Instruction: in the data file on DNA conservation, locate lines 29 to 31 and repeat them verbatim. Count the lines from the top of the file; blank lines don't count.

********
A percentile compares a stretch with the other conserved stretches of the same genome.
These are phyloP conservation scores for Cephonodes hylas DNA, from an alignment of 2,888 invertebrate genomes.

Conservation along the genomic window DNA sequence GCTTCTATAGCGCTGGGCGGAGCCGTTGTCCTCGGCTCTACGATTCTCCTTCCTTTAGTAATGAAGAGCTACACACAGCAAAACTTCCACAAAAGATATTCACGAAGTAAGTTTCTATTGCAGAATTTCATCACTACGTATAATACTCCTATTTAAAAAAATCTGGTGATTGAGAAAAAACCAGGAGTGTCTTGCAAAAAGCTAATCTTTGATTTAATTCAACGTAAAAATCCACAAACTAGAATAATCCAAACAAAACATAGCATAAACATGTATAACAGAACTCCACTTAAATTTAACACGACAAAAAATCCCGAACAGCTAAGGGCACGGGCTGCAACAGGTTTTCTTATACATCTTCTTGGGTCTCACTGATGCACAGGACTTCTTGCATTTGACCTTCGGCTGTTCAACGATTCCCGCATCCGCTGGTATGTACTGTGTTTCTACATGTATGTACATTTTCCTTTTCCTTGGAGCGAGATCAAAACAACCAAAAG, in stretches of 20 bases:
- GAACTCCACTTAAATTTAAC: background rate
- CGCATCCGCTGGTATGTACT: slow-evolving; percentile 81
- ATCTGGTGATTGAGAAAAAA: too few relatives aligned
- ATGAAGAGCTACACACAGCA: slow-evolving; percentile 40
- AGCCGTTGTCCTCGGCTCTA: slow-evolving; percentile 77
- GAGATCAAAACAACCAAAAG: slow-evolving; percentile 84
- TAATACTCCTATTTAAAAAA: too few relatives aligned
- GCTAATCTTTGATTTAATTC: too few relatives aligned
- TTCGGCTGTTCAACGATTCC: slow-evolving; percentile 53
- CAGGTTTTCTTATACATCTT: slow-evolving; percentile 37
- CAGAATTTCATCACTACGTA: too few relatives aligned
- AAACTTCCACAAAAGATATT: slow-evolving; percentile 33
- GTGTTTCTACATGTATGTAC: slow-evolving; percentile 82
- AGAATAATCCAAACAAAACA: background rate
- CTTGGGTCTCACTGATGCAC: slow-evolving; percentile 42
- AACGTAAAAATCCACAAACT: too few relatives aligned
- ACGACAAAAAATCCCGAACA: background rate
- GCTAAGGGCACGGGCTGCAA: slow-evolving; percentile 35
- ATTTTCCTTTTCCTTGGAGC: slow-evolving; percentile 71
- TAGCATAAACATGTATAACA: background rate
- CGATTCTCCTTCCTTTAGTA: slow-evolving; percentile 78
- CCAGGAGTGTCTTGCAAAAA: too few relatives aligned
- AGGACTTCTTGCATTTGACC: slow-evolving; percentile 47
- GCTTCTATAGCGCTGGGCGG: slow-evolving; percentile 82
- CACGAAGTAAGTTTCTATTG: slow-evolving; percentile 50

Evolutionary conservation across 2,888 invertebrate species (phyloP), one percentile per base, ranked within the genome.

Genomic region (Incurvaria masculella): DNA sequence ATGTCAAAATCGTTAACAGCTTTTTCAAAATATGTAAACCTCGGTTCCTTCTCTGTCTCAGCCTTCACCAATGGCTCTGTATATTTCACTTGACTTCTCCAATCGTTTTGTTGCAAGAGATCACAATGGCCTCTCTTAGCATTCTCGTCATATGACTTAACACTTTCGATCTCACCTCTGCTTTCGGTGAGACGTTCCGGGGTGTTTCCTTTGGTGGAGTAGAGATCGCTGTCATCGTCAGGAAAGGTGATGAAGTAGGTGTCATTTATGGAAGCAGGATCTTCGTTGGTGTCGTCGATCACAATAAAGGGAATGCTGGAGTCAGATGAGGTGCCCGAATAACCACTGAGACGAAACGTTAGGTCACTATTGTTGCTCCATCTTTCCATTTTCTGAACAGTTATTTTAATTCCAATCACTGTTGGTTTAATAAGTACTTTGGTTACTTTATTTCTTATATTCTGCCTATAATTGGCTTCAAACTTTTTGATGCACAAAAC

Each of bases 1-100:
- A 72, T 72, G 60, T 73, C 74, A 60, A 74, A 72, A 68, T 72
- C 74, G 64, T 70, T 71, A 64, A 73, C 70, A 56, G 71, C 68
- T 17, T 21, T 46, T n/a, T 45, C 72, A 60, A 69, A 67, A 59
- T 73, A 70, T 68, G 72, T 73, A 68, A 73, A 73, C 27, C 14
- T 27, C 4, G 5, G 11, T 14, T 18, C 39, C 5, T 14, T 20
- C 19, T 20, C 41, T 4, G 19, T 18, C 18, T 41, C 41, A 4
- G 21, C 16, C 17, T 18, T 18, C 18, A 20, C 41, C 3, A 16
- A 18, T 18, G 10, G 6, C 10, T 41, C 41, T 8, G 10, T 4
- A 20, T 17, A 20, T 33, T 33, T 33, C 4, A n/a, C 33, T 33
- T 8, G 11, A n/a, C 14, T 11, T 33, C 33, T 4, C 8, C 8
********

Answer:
Evolutionary conservation across 2,888 invertebrate species (phyloP), one percentile per base, ranked within the genome.

Genomic region (Incurvaria masculella): DNA sequence ATGTCAAAATCGTTAACAGCTTTTTCAAAATATGTAAACCTCGGTTCCTTCTCTGTCTCAGCCTTCACCAATGGCTCTGTATATTTCACTTGACTTCTCCAATCGTTTTGTTGCAAGAGATCACAATGGCCTCTCTTAGCATTCTCGTCATATGACTTAACACTTTCGATCTCACCTCTGCTTTCGGTGAGACGTTCCGGGGTGTTTCCTTTGGTGGAGTAGAGATCGCTGTCATCGTCAGGAAAGGTGATGAAGTAGGTGTCATTTATGGAAGCAGGATCTTCGTTGGTGTCGTCGATCACAATAAAGGGAATGCTGGAGTCAGATGAGGTGCCCGAATAACCACTGAGACGAAACGTTAGGTCACTATTGTTGCTCCATCTTTCCATTTTCTGAACAGTTATTTTAATTCCAATCACTGTTGGTTTAATAAGTACTTTGGTTACTTTATTTCTTATATTCTGCCTATAATTGGCTTCAAACTTTTTGATGCACAAAAC

Each of bases 1-100: